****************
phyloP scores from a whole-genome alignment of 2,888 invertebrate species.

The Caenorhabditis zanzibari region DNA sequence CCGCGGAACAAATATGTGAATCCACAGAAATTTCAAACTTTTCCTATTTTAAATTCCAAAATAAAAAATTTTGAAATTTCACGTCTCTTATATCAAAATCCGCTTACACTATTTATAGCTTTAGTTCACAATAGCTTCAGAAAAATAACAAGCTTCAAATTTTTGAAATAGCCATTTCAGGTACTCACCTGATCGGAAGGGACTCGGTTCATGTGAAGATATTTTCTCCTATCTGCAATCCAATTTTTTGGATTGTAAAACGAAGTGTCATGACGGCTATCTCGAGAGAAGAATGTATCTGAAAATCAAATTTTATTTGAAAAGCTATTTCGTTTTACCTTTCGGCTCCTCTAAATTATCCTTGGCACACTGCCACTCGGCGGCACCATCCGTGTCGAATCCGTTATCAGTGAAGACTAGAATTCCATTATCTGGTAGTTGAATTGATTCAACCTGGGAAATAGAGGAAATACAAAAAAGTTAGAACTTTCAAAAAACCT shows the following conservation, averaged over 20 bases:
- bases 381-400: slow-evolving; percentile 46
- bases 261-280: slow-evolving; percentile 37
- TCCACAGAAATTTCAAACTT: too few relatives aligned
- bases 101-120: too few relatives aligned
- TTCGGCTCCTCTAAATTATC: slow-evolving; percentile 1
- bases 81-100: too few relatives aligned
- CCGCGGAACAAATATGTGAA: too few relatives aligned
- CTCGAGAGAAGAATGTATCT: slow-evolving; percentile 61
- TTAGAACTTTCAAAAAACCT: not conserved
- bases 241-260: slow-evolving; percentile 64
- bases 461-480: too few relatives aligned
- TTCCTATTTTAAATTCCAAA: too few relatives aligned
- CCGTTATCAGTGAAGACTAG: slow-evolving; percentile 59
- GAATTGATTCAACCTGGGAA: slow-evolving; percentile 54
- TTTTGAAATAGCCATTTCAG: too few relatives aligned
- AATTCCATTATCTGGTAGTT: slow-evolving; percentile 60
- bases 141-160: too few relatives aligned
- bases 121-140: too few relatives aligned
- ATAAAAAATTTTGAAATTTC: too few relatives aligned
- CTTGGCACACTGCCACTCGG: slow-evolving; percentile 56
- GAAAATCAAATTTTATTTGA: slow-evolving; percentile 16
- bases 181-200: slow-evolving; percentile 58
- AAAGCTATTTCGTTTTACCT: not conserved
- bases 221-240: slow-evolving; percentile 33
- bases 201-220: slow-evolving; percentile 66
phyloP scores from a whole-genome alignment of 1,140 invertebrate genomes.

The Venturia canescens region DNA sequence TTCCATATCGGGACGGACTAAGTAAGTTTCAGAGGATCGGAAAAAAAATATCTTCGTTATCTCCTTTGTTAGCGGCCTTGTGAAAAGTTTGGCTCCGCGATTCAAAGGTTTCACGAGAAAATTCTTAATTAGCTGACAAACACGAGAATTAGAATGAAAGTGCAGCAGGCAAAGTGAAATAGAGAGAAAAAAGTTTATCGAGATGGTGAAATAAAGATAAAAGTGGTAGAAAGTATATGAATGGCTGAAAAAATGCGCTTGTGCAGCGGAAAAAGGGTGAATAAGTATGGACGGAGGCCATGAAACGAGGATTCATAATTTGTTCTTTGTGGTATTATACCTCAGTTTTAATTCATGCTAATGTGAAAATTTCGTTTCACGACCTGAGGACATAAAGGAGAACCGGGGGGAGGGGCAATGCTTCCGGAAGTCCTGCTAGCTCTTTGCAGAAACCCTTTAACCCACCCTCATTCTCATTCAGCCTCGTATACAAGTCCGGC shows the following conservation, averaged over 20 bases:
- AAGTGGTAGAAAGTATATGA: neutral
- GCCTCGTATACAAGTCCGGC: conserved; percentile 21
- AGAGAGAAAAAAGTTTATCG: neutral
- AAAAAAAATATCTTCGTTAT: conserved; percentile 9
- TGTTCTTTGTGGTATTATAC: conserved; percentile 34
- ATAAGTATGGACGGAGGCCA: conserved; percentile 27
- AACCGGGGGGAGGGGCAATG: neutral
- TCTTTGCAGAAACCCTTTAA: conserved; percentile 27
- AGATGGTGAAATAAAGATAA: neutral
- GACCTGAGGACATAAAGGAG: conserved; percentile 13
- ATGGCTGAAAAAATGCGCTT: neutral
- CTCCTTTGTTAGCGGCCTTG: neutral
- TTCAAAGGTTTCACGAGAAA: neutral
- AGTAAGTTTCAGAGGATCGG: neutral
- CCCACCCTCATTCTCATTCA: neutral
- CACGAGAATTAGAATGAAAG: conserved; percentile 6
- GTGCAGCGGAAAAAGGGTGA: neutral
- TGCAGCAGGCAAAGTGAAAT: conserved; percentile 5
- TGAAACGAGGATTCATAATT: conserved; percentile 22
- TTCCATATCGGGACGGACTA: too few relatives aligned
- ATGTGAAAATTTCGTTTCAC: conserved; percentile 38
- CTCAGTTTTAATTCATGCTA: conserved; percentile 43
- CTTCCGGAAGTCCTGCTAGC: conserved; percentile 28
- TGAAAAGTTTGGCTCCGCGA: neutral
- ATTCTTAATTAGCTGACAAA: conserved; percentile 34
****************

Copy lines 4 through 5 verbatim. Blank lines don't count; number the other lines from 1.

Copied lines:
- bases 261-280: slow-evolving; percentile 37
- TCCACAGAAATTTCAAACTT: too few relatives aligned